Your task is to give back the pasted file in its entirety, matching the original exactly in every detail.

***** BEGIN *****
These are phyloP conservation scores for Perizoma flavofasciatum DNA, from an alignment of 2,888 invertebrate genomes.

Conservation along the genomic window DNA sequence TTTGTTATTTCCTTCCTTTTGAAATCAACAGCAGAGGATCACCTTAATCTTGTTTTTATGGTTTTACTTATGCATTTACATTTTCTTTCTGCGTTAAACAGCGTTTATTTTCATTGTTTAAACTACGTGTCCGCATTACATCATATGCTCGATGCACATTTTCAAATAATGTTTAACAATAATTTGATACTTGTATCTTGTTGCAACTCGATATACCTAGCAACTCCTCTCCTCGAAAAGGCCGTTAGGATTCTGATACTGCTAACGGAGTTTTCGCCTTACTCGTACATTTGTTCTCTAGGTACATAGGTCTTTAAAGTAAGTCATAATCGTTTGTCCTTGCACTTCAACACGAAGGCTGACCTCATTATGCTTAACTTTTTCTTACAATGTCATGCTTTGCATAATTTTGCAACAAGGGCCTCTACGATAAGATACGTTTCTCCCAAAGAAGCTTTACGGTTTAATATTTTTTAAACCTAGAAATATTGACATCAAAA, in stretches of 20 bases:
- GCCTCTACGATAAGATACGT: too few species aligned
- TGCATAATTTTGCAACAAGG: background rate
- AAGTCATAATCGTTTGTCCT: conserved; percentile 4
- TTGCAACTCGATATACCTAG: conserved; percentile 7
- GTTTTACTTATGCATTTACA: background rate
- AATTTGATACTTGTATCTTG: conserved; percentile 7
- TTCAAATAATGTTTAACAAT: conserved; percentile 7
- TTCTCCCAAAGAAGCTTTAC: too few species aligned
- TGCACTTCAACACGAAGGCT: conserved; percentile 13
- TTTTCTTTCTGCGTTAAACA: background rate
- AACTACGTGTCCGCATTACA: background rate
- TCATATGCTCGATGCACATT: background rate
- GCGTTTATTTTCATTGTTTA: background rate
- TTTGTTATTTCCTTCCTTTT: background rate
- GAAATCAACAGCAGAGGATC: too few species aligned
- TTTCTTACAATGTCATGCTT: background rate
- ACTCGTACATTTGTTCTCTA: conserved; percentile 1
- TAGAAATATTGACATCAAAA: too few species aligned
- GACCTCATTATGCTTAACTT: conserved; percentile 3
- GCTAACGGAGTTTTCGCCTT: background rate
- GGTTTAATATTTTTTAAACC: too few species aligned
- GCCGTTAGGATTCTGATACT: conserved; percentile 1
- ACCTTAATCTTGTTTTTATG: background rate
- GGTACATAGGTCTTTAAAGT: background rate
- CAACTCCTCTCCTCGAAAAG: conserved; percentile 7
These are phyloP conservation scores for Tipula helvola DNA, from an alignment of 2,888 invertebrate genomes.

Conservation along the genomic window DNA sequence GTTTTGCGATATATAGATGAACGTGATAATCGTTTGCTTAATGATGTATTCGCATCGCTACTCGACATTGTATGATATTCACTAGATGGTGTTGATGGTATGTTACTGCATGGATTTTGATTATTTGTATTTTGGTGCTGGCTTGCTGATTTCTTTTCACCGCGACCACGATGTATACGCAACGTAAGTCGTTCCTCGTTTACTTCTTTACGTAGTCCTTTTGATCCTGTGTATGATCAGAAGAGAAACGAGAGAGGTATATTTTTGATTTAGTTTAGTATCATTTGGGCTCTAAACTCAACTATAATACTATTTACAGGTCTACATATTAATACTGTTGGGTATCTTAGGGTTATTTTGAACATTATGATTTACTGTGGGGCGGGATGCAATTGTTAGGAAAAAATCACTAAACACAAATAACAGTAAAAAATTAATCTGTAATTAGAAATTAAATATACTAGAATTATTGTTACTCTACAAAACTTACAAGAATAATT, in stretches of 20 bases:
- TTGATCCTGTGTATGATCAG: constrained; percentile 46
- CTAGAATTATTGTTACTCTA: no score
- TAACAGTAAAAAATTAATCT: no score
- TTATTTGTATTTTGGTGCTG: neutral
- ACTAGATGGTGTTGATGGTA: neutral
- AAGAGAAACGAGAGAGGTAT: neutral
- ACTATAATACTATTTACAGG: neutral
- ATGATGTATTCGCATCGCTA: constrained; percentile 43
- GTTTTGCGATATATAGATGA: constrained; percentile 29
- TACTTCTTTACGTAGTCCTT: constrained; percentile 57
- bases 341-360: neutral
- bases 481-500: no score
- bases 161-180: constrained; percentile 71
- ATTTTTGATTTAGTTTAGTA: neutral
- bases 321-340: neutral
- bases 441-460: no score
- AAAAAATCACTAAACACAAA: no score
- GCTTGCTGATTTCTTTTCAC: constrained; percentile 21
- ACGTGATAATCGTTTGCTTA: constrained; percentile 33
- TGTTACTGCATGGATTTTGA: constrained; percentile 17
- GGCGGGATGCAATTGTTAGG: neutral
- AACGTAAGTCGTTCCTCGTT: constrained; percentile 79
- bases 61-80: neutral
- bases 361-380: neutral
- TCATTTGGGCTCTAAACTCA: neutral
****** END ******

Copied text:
These are phyloP conservation scores for Perizoma flavofasciatum DNA, from an alignment of 2,888 invertebrate genomes.

Conservation along the genomic window DNA sequence TTTGTTATTTCCTTCCTTTTGAAATCAACAGCAGAGGATCACCTTAATCTTGTTTTTATGGTTTTACTTATGCATTTACATTTTCTTTCTGCGTTAAACAGCGTTTATTTTCATTGTTTAAACTACGTGTCCGCATTACATCATATGCTCGATGCACATTTTCAAATAATGTTTAACAATAATTTGATACTTGTATCTTGTTGCAACTCGATATACCTAGCAACTCCTCTCCTCGAAAAGGCCGTTAGGATTCTGATACTGCTAACGGAGTTTTCGCCTTACTCGTACATTTGTTCTCTAGGTACATAGGTCTTTAAAGTAAGTCATAATCGTTTGTCCTTGCACTTCAACACGAAGGCTGACCTCATTATGCTTAACTTTTTCTTACAATGTCATGCTTTGCATAATTTTGCAACAAGGGCCTCTACGATAAGATACGTTTCTCCCAAAGAAGCTTTACGGTTTAATATTTTTTAAACCTAGAAATATTGACATCAAAA, in stretches of 20 bases:
- GCCTCTACGATAAGATACGT: too few species aligned
- TGCATAATTTTGCAACAAGG: background rate
- AAGTCATAATCGTTTGTCCT: conserved; percentile 4
- TTGCAACTCGATATACCTAG: conserved; percentile 7
- GTTTTACTTATGCATTTACA: background rate
- AATTTGATACTTGTATCTTG: conserved; percentile 7
- TTCAAATAATGTTTAACAAT: conserved; percentile 7
- TTCTCCCAAAGAAGCTTTAC: too few species aligned
- TGCACTTCAACACGAAGGCT: conserved; percentile 13
- TTTTCTTTCTGCGTTAAACA: background rate
- AACTACGTGTCCGCATTACA: background rate
- TCATATGCTCGATGCACATT: background rate
- GCGTTTATTTTCATTGTTTA: background rate
- TTTGTTATTTCCTTCCTTTT: background rate
- GAAATCAACAGCAGAGGATC: too few species aligned
- TTTCTTACAATGTCATGCTT: background rate
- ACTCGTACATTTGTTCTCTA: conserved; percentile 1
- TAGAAATATTGACATCAAAA: too few species aligned
- GACCTCATTATGCTTAACTT: conserved; percentile 3
- GCTAACGGAGTTTTCGCCTT: background rate
- GGTTTAATATTTTTTAAACC: too few species aligned
- GCCGTTAGGATTCTGATACT: conserved; percentile 1
- ACCTTAATCTTGTTTTTATG: background rate
- GGTACATAGGTCTTTAAAGT: background rate
- CAACTCCTCTCCTCGAAAAG: conserved; percentile 7
These are phyloP conservation scores for Tipula helvola DNA, from an alignment of 2,888 invertebrate genomes.

Conservation along the genomic window DNA sequence GTTTTGCGATATATAGATGAACGTGATAATCGTTTGCTTAATGATGTATTCGCATCGCTACTCGACATTGTATGATATTCACTAGATGGTGTTGATGGTATGTTACTGCATGGATTTTGATTATTTGTATTTTGGTGCTGGCTTGCTGATTTCTTTTCACCGCGACCACGATGTATACGCAACGTAAGTCGTTCCTCGTTTACTTCTTTACGTAGTCCTTTTGATCCTGTGTATGATCAGAAGAGAAACGAGAGAGGTATATTTTTGATTTAGTTTAGTATCATTTGGGCTCTAAACTCAACTATAATACTATTTACAGGTCTACATATTAATACTGTTGGGTATCTTAGGGTTATTTTGAACATTATGATTTACTGTGGGGCGGGATGCAATTGTTAGGAAAAAATCACTAAACACAAATAACAGTAAAAAATTAATCTGTAATTAGAAATTAAATATACTAGAATTATTGTTACTCTACAAAACTTACAAGAATAATT, in stretches of 20 bases:
- TTGATCCTGTGTATGATCAG: constrained; percentile 46
- CTAGAATTATTGTTACTCTA: no score
- TAACAGTAAAAAATTAATCT: no score
- TTATTTGTATTTTGGTGCTG: neutral
- ACTAGATGGTGTTGATGGTA: neutral
- AAGAGAAACGAGAGAGGTAT: neutral
- ACTATAATACTATTTACAGG: neutral
- ATGATGTATTCGCATCGCTA: constrained; percentile 43
- GTTTTGCGATATATAGATGA: constrained; percentile 29
- TACTTCTTTACGTAGTCCTT: constrained; percentile 57
- bases 341-360: neutral
- bases 481-500: no score
- bases 161-180: constrained; percentile 71
- ATTTTTGATTTAGTTTAGTA: neutral
- bases 321-340: neutral
- bases 441-460: no score
- AAAAAATCACTAAACACAAA: no score
- GCTTGCTGATTTCTTTTCAC: constrained; percentile 21
- ACGTGATAATCGTTTGCTTA: constrained; percentile 33
- TGTTACTGCATGGATTTTGA: constrained; percentile 17
- GGCGGGATGCAATTGTTAGG: neutral
- AACGTAAGTCGTTCCTCGTT: constrained; percentile 79
- bases 61-80: neutral
- bases 361-380: neutral
- TCATTTGGGCTCTAAACTCA: neutral